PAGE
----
Perimeter Open Research
Based on the
OPEN RESEARCH: RETHINKING SCIENTIFIC COLLABORATION
Monday, March 26, 2018 (All day) to Wednesday, March 28, 2018 (All day)
Pirsa Collection (video/pdf): Open Research: Rethinking Scientific Collaboration
Scientific inquiry in the 21st century is beset with inefficiencies: a flood of papers not read, theories not tested, and experiments not repeated; a narrow research agenda driven by a handful of high-impact journals; a publishing industry that turns public funding into private profit; the exclusion of many scientists, particularly in developing countries, from cutting-edge research; and countless projects that are not completed for lack of skilled collaborators. These are all symptoms of a major communication bottleneck within the scientific community; the channels we rely on to share our ideas and findings—especially peer-reviewed journal articles and conference proceedings—are inadequate to the scale and scope of modern science.
The practice of open research—doing science on a public platform that facilitates collaboration, feedback, and the spread of ideas—addresses these concerns. Open-source science lowers barriers to entry, catalyzing new discoveries. It fosters the real-time sharing of ideas across the globe, favoring cooperative endeavor and complementarity of thought rather than wasteful competition. It reduces the influence of publishing monopolies, enabling a new credit attribution model based on contributions made rather than references accrued. Overall, it democratizes science while creating a new standard of prestige: quality of work, instead of quantity of output.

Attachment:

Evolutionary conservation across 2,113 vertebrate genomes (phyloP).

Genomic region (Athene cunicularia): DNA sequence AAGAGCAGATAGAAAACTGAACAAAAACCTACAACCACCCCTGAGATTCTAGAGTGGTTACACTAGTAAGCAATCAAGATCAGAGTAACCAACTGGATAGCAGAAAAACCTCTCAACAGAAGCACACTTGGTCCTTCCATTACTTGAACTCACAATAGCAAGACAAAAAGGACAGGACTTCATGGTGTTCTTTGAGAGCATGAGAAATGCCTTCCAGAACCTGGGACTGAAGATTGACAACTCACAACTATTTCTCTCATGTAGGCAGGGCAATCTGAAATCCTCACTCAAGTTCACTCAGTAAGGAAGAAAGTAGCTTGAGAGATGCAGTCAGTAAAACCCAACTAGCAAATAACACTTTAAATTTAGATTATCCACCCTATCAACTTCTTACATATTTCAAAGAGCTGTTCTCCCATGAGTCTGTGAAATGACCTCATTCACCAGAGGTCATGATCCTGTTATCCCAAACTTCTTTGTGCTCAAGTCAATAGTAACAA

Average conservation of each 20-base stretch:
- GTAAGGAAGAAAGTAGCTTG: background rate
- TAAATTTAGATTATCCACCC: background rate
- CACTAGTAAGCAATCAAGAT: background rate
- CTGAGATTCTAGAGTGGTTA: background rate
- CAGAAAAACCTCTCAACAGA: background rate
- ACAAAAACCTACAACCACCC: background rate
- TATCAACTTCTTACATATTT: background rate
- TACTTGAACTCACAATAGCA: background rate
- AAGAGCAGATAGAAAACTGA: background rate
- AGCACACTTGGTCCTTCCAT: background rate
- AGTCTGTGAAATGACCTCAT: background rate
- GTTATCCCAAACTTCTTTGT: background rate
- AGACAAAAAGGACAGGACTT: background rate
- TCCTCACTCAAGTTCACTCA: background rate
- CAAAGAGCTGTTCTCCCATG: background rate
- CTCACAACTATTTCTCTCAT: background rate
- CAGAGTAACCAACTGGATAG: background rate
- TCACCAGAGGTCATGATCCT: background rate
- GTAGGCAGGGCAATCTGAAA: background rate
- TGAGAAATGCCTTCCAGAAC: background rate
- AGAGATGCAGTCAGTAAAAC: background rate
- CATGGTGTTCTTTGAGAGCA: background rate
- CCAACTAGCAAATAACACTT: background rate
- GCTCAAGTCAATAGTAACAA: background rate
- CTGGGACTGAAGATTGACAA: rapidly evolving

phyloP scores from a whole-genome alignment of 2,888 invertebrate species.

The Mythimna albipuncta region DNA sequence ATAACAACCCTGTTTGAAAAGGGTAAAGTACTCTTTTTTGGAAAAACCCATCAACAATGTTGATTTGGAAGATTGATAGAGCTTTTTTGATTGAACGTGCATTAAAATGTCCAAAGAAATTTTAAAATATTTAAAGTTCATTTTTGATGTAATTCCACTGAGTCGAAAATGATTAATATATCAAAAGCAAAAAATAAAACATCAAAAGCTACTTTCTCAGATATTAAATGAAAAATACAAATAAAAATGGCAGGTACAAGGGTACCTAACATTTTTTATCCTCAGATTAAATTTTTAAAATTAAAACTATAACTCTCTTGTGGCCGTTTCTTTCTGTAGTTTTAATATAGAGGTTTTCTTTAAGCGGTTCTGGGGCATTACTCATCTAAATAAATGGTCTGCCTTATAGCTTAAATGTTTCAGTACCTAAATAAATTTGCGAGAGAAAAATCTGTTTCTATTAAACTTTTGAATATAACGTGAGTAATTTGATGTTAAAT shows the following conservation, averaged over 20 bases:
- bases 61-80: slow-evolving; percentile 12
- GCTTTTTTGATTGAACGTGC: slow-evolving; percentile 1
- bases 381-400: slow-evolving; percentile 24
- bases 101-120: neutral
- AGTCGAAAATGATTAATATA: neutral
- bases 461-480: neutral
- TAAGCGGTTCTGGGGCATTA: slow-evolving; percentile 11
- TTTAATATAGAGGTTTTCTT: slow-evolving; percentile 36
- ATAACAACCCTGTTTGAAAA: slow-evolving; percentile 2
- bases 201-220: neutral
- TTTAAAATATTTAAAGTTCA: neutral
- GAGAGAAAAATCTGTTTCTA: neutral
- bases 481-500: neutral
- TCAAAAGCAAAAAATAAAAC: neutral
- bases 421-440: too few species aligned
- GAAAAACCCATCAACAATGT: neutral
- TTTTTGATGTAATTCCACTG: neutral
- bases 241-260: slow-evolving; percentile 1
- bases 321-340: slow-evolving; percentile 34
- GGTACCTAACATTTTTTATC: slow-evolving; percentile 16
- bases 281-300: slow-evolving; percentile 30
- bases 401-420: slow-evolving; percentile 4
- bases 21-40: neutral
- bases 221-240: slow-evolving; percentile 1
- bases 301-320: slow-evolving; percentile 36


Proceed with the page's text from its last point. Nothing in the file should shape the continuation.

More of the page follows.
This workshop will bring together a diverse group of researchers, from fields as diverse as physics, biology, computer science, and sociology, committed to open-source science. Together, we will review the lessons learnt from various pioneering initiatives, such as the Polymath project and Data for Democracy. We will discuss the opportunity to build a new tool, similar to the software development platform GitHub, to enable online collaborative science. We will consider the challenges associated with the adoption of such a tool by our peers and discuss ways to overcome them. Finally, we will sketch a roadmap for the actual development of that tool.